I finally convinced my parents that the Daily Mail, though cheap and an “easy read”, is terrible – so they went and bought The Sunday Times (the Guardian? The Independent? No?). Mum handed me the Sunday Times Magazine and Style, telling me they were really good and I should read them. Having been heavily influenced by the Vagenda these past months, I originally intended to look through Style and see if there were any silly stories telling me how to look hot or something, but the Sunday Times Magazine caught my eye with “WE CAME, WE STRIPPED, WE CONQUERED – Feminists open up a bold new front” over an attractive topless lady with her fist in the air looking all-powerful a whatnot.
“Ooo, this is a pleasant surprise” I thought, innocently, as I turned to page 16…
Katie Glass (the writer of this fabulous article) is reporting on a new and hot Ukrainian Feminist movement Femen. She starts off describing them as militant and tells us how they’re going further than “burning bras in the fight against patriarchal repression”; these ladies are going protesting topless, painted with political statements such as “New Amazons” and “Death for Patriarchy”. As well as the Ukraine they’ve been to Istanbul, Italy, Paris, Vatican City, and Russia; all half-naked and fighting for women’s rights. For the most part I love them and think they’re pretty awesome, but unfortunately this article neither does them justice or what they’re fighting for.
First off, Katie Glass likes to segregate these “New feminists” from “Old Feminists”:
Femen: “We’re cool girls, we’re attractive, we’re beautiful, we are trying to draw attention to problems, to find solutions. We are offering a new Feminism”
Katie Glass’ response: “They’re not man-haters, morons or marionettes”
“You could try comparing Femen to the protest movement SlutWalk, but they are far more hardcore. They do not prance around in novelty pants, demanding something as lame as the right to be sluts.”.
… Wow. Yep you read that right, apparently all those women who were naked, topless, or dressed in “novelty pants” (lingerie?) at SlutWalk weren’t hardcore and demanding the right to be a slut is lame. So is defending a woman’s right to wear what she wants lame? And going on a protest in a city centre bearing naked flesh, in order to publicise and shame the problems with victim blaming in Rape cases not hardcore either right? NO. SlutWalk and Femen are two branches from the same tree – FEMINISM. Both hold the opinion that a woman’s body is her own. Femen use their naked bodies to fight oppression; SlutWalk showed an array of different levels of naked flesh to fight against victim blaming in rape cases (something that comes under the oppression of women, ne?), but nooo SlutWalk is lame.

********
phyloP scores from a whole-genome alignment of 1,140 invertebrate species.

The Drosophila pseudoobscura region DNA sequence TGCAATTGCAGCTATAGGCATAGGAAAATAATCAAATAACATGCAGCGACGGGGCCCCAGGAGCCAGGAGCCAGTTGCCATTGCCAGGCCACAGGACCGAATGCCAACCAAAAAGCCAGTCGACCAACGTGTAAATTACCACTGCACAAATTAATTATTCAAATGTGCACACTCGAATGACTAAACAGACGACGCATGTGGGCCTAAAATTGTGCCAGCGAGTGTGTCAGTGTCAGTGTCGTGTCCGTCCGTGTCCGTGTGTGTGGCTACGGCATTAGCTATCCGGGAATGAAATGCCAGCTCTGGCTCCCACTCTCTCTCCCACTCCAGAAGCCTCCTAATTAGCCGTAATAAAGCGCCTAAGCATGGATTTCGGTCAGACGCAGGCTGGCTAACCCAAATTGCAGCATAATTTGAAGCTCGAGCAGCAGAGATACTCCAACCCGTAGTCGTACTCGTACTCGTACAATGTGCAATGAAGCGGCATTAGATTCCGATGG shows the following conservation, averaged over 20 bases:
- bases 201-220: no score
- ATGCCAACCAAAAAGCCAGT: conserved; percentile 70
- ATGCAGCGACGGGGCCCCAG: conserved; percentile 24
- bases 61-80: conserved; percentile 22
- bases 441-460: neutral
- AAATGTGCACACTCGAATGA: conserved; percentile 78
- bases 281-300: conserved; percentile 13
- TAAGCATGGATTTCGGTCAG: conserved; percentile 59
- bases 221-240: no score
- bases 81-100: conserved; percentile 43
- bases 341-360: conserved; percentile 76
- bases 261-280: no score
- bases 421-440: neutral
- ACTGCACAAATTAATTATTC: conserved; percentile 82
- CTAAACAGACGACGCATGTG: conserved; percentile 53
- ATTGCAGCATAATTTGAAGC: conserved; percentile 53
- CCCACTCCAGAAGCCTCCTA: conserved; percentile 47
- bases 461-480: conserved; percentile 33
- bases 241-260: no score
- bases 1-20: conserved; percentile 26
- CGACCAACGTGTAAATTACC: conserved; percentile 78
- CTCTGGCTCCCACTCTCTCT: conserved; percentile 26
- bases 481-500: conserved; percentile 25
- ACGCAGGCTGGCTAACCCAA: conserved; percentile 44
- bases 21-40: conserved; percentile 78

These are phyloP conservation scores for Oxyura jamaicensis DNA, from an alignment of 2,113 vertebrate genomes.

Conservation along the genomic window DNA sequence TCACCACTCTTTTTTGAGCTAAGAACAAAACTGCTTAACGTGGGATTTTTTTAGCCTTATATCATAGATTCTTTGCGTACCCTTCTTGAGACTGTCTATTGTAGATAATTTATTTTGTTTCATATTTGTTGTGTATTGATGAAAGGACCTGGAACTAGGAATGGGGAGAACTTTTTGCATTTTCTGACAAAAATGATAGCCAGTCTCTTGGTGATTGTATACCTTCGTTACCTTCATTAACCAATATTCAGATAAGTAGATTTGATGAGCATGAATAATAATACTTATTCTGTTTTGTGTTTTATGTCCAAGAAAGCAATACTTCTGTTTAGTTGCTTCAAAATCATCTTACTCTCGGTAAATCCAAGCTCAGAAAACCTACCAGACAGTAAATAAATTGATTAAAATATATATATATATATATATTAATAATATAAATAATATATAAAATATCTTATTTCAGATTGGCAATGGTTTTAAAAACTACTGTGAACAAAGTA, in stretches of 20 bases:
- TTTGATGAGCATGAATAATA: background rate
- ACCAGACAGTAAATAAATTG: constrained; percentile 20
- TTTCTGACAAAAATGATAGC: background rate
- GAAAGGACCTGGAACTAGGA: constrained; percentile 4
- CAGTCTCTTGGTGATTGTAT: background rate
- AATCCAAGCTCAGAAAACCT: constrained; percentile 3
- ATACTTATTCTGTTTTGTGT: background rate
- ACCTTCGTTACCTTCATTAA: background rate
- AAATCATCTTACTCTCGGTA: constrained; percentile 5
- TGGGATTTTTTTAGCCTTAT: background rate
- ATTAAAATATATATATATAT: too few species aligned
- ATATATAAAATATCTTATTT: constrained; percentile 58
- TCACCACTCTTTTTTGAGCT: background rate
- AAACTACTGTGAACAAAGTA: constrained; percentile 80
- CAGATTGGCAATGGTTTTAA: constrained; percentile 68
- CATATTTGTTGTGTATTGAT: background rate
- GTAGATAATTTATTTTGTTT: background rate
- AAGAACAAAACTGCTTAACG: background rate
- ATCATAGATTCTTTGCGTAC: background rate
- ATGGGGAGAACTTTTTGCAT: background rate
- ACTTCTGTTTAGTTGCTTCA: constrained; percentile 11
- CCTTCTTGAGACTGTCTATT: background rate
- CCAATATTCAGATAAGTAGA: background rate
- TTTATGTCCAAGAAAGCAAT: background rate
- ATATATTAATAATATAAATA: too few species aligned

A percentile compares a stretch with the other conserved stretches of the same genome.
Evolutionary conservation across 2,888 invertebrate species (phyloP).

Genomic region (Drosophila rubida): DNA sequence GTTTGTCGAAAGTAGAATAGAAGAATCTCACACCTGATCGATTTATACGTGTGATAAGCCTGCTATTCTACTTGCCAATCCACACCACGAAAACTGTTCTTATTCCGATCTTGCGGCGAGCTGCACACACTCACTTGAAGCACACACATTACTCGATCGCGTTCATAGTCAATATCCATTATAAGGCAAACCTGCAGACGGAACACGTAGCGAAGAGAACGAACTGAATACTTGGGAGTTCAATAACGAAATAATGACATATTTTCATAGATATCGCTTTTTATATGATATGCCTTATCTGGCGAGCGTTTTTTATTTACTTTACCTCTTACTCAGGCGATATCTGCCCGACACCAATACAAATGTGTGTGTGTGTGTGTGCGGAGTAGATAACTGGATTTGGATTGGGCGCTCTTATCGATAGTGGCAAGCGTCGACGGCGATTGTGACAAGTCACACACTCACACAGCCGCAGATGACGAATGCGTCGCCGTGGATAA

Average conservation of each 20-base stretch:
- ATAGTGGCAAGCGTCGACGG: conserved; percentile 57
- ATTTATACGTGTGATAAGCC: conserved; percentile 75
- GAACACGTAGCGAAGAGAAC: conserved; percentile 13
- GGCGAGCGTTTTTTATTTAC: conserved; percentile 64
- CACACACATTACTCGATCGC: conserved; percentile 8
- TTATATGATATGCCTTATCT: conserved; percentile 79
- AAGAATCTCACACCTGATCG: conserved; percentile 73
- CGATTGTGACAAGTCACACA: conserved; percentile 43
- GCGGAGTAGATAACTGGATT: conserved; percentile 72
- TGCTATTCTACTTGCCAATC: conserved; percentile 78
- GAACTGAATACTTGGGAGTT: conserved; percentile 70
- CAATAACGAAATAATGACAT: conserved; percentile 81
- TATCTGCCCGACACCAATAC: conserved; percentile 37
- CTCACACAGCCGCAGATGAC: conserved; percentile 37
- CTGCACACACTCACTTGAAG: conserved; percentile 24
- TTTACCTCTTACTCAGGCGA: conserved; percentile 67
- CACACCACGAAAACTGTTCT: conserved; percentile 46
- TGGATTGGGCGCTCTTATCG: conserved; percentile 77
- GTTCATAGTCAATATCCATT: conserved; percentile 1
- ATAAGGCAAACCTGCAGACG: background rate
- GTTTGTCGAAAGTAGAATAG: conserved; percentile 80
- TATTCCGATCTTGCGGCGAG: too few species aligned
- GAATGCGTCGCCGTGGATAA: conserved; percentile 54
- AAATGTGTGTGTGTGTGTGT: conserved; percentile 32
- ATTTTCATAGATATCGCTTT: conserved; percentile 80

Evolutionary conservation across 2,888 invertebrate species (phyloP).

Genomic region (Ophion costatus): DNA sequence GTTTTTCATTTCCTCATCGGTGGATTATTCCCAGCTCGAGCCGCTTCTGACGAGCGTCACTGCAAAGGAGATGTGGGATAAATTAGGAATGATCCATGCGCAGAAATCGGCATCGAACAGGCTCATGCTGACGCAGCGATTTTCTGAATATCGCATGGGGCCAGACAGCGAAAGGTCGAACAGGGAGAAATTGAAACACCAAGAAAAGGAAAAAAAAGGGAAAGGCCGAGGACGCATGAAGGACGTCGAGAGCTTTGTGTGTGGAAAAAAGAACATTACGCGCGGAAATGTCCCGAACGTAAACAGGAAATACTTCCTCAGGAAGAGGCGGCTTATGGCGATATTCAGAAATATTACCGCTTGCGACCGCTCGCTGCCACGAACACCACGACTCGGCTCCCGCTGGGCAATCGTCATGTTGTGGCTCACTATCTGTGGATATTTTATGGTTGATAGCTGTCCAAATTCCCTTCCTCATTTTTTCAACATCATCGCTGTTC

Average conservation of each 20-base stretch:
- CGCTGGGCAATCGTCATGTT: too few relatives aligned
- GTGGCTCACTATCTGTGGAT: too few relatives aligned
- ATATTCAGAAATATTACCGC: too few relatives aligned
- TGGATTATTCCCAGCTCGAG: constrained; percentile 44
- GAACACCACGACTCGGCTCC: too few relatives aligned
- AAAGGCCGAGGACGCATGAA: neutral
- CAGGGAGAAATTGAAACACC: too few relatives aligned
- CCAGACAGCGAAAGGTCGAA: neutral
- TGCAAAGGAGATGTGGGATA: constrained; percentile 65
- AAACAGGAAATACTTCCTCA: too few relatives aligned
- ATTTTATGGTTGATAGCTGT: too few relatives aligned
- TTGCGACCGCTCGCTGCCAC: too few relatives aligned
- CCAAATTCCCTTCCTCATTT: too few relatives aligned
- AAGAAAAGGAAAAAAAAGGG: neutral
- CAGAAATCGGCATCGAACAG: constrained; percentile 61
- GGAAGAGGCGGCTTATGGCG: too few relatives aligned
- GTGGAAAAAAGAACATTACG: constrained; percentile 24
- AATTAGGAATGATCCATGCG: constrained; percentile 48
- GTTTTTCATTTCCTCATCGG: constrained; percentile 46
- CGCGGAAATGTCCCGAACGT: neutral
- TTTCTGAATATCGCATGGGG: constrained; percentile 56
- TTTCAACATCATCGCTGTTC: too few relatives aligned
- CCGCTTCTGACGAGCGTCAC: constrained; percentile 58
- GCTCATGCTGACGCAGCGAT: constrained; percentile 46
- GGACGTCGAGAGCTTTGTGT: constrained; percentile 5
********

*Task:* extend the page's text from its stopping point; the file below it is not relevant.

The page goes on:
This leads me nicely on to my second point on how Katie Glass and The Sunday Times Magazine like to focus on how attractive these young ladies are. Her interview starts out with her describing what they’re dressed in (tight leather dresses and knee-high boots), as if the fact they’re hot is a huge surprise. Glass really likes to hone in on the fact that Old Feminists aren’t attractive. The article describes slim hipped, blonde women with “pert breasts”; yet on their website I can see a variety of different women, of all shapes and sizes. Even on one of the pictures the Time’s uses there is a round lady with “Big Change” written on her tummy, is Glass blind to this? Or does she only think the stereotypically attractive ones are worth a mention? I’m left feeling that Katie Glass thinks there’s no place in the world for ugly feminists. Unless you’re politically savvy, scream violence whilst soldiers drag you away, and you’re hot, you’re a man-hating moron.
Of course that is quite a ridiculous statement to make. What grates me most about this article is that it is laden with ignorant hypocrisy. On the one hand you have an awesome militant feminist movement getting publicity (heck, I wouldn’t have known about them if it wasn’t for their eye-catching front cover), but on the other you have a writer that has a very ill-informed understanding of “Third Wave” feminism, and is thus projecting a fairly negative image of it. Other than when casually referenced whilst describing what Femen have been up to, there is minimal focus on why they’re doing what they do, and why that is important.
Movements like Femen need to get publicity not just of their tits if they’re going to reach their aims, they need (as with every activist movement) education alongside, something Katie Glass’ article does not give. This article degrades feminism to only being interesting enough to read about if it is cool, topless, and pretty – and that is detrimental to both Feminism and the Femen movement (I think so anyway).
For the original article by Katie Glass, wither buy to newspaper, or go to http://www.thesundaytime.co.uk and sign up for £2 a month (I wouldn’t pay that, personally).